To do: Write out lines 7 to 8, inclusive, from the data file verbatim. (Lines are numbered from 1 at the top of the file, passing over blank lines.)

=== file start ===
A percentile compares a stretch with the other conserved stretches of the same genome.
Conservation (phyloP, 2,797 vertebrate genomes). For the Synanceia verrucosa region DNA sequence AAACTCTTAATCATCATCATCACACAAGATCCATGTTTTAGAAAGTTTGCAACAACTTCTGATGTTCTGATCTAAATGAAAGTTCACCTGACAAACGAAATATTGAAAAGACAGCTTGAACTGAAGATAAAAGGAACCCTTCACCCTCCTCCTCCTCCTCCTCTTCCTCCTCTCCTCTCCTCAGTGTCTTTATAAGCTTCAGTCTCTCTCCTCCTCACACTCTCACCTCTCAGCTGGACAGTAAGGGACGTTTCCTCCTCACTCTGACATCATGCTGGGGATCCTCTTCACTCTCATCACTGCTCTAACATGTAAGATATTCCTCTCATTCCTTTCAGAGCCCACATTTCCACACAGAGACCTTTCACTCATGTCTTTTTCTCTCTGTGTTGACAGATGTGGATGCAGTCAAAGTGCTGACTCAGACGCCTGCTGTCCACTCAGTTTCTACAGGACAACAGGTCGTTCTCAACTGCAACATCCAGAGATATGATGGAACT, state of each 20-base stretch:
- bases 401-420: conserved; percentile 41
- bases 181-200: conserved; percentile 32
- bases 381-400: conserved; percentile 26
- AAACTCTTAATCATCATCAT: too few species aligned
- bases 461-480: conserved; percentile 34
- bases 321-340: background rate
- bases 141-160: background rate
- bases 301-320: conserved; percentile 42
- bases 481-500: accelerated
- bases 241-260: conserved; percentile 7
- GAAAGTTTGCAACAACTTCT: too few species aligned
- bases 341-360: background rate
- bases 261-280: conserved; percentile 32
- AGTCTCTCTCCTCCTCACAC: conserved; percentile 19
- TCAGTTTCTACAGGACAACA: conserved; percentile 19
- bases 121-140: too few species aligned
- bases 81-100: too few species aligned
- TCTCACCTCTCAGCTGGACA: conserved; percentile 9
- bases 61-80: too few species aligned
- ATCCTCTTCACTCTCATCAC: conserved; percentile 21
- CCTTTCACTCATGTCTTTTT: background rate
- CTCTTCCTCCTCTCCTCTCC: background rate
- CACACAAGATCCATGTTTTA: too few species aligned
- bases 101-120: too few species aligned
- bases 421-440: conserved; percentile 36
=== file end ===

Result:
- bases 461-480: conserved; percentile 34
- bases 321-340: background rate